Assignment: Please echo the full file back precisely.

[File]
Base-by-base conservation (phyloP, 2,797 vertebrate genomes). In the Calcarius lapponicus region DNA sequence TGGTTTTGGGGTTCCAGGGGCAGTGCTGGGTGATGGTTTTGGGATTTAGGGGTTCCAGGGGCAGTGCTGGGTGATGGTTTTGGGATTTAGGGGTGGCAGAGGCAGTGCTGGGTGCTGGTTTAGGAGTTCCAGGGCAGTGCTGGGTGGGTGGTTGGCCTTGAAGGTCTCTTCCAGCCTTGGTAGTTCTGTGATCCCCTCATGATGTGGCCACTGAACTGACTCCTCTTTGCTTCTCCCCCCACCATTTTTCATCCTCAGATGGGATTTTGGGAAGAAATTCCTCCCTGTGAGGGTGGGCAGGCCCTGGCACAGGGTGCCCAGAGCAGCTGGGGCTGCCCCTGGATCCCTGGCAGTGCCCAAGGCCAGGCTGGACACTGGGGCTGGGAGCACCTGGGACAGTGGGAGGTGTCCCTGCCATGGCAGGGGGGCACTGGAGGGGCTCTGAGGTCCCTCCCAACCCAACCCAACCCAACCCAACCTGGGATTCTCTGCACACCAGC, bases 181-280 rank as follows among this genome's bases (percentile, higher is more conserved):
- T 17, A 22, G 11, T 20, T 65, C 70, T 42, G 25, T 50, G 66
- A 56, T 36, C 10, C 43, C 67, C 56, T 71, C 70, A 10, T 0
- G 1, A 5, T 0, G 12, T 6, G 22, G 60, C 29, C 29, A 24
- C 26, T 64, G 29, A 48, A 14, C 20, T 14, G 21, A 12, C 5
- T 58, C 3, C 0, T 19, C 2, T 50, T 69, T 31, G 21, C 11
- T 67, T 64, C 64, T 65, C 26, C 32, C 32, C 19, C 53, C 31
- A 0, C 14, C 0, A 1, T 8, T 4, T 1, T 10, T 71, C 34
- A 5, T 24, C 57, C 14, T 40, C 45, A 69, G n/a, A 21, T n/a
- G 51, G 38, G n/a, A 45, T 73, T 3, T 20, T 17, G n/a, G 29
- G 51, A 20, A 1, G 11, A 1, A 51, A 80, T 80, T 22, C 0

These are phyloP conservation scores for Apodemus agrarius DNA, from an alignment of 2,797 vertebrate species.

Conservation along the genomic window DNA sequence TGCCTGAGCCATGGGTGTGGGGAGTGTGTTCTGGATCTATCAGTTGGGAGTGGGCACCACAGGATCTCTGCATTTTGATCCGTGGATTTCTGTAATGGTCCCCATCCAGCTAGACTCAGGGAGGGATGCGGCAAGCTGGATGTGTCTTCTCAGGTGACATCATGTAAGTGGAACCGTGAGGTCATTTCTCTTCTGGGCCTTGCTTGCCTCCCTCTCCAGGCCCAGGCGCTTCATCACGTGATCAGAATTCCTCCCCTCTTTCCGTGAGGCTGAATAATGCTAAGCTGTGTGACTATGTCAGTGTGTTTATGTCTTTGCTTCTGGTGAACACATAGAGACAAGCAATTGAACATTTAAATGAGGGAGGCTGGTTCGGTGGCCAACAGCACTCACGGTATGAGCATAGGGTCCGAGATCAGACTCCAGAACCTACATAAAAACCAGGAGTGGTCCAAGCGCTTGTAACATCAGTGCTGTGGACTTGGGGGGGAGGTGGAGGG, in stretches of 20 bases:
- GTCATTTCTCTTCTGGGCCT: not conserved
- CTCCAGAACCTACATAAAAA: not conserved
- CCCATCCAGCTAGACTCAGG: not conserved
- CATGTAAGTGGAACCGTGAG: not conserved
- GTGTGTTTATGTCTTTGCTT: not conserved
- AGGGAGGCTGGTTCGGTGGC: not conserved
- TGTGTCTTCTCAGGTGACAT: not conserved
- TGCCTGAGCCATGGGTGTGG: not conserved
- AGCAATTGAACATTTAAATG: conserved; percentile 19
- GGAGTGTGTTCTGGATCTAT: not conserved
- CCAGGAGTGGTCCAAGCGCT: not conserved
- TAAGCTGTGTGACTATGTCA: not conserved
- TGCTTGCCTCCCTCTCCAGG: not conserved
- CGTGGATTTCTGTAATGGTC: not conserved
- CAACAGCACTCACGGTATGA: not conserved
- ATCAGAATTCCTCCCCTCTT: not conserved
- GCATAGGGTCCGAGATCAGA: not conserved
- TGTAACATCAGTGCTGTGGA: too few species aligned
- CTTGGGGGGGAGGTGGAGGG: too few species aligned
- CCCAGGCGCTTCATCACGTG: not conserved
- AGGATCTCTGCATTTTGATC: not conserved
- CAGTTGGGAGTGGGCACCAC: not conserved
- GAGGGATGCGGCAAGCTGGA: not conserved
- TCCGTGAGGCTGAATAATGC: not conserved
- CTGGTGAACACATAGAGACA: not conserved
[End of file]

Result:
Base-by-base conservation (phyloP, 2,797 vertebrate genomes). In the Calcarius lapponicus region DNA sequence TGGTTTTGGGGTTCCAGGGGCAGTGCTGGGTGATGGTTTTGGGATTTAGGGGTTCCAGGGGCAGTGCTGGGTGATGGTTTTGGGATTTAGGGGTGGCAGAGGCAGTGCTGGGTGCTGGTTTAGGAGTTCCAGGGCAGTGCTGGGTGGGTGGTTGGCCTTGAAGGTCTCTTCCAGCCTTGGTAGTTCTGTGATCCCCTCATGATGTGGCCACTGAACTGACTCCTCTTTGCTTCTCCCCCCACCATTTTTCATCCTCAGATGGGATTTTGGGAAGAAATTCCTCCCTGTGAGGGTGGGCAGGCCCTGGCACAGGGTGCCCAGAGCAGCTGGGGCTGCCCCTGGATCCCTGGCAGTGCCCAAGGCCAGGCTGGACACTGGGGCTGGGAGCACCTGGGACAGTGGGAGGTGTCCCTGCCATGGCAGGGGGGCACTGGAGGGGCTCTGAGGTCCCTCCCAACCCAACCCAACCCAACCCAACCTGGGATTCTCTGCACACCAGC, bases 181-280 rank as follows among this genome's bases (percentile, higher is more conserved):
- T 17, A 22, G 11, T 20, T 65, C 70, T 42, G 25, T 50, G 66
- A 56, T 36, C 10, C 43, C 67, C 56, T 71, C 70, A 10, T 0
- G 1, A 5, T 0, G 12, T 6, G 22, G 60, C 29, C 29, A 24
- C 26, T 64, G 29, A 48, A 14, C 20, T 14, G 21, A 12, C 5
- T 58, C 3, C 0, T 19, C 2, T 50, T 69, T 31, G 21, C 11
- T 67, T 64, C 64, T 65, C 26, C 32, C 32, C 19, C 53, C 31
- A 0, C 14, C 0, A 1, T 8, T 4, T 1, T 10, T 71, C 34
- A 5, T 24, C 57, C 14, T 40, C 45, A 69, G n/a, A 21, T n/a
- G 51, G 38, G n/a, A 45, T 73, T 3, T 20, T 17, G n/a, G 29
- G 51, A 20, A 1, G 11, A 1, A 51, A 80, T 80, T 22, C 0

These are phyloP conservation scores for Apodemus agrarius DNA, from an alignment of 2,797 vertebrate species.

Conservation along the genomic window DNA sequence TGCCTGAGCCATGGGTGTGGGGAGTGTGTTCTGGATCTATCAGTTGGGAGTGGGCACCACAGGATCTCTGCATTTTGATCCGTGGATTTCTGTAATGGTCCCCATCCAGCTAGACTCAGGGAGGGATGCGGCAAGCTGGATGTGTCTTCTCAGGTGACATCATGTAAGTGGAACCGTGAGGTCATTTCTCTTCTGGGCCTTGCTTGCCTCCCTCTCCAGGCCCAGGCGCTTCATCACGTGATCAGAATTCCTCCCCTCTTTCCGTGAGGCTGAATAATGCTAAGCTGTGTGACTATGTCAGTGTGTTTATGTCTTTGCTTCTGGTGAACACATAGAGACAAGCAATTGAACATTTAAATGAGGGAGGCTGGTTCGGTGGCCAACAGCACTCACGGTATGAGCATAGGGTCCGAGATCAGACTCCAGAACCTACATAAAAACCAGGAGTGGTCCAAGCGCTTGTAACATCAGTGCTGTGGACTTGGGGGGGAGGTGGAGGG, in stretches of 20 bases:
- GTCATTTCTCTTCTGGGCCT: not conserved
- CTCCAGAACCTACATAAAAA: not conserved
- CCCATCCAGCTAGACTCAGG: not conserved
- CATGTAAGTGGAACCGTGAG: not conserved
- GTGTGTTTATGTCTTTGCTT: not conserved
- AGGGAGGCTGGTTCGGTGGC: not conserved
- TGTGTCTTCTCAGGTGACAT: not conserved
- TGCCTGAGCCATGGGTGTGG: not conserved
- AGCAATTGAACATTTAAATG: conserved; percentile 19
- GGAGTGTGTTCTGGATCTAT: not conserved
- CCAGGAGTGGTCCAAGCGCT: not conserved
- TAAGCTGTGTGACTATGTCA: not conserved
- TGCTTGCCTCCCTCTCCAGG: not conserved
- CGTGGATTTCTGTAATGGTC: not conserved
- CAACAGCACTCACGGTATGA: not conserved
- ATCAGAATTCCTCCCCTCTT: not conserved
- GCATAGGGTCCGAGATCAGA: not conserved
- TGTAACATCAGTGCTGTGGA: too few species aligned
- CTTGGGGGGGAGGTGGAGGG: too few species aligned
- CCCAGGCGCTTCATCACGTG: not conserved
- AGGATCTCTGCATTTTGATC: not conserved
- CAGTTGGGAGTGGGCACCAC: not conserved
- GAGGGATGCGGCAAGCTGGA: not conserved
- TCCGTGAGGCTGAATAATGC: not conserved
- CTGGTGAACACATAGAGACA: not conserved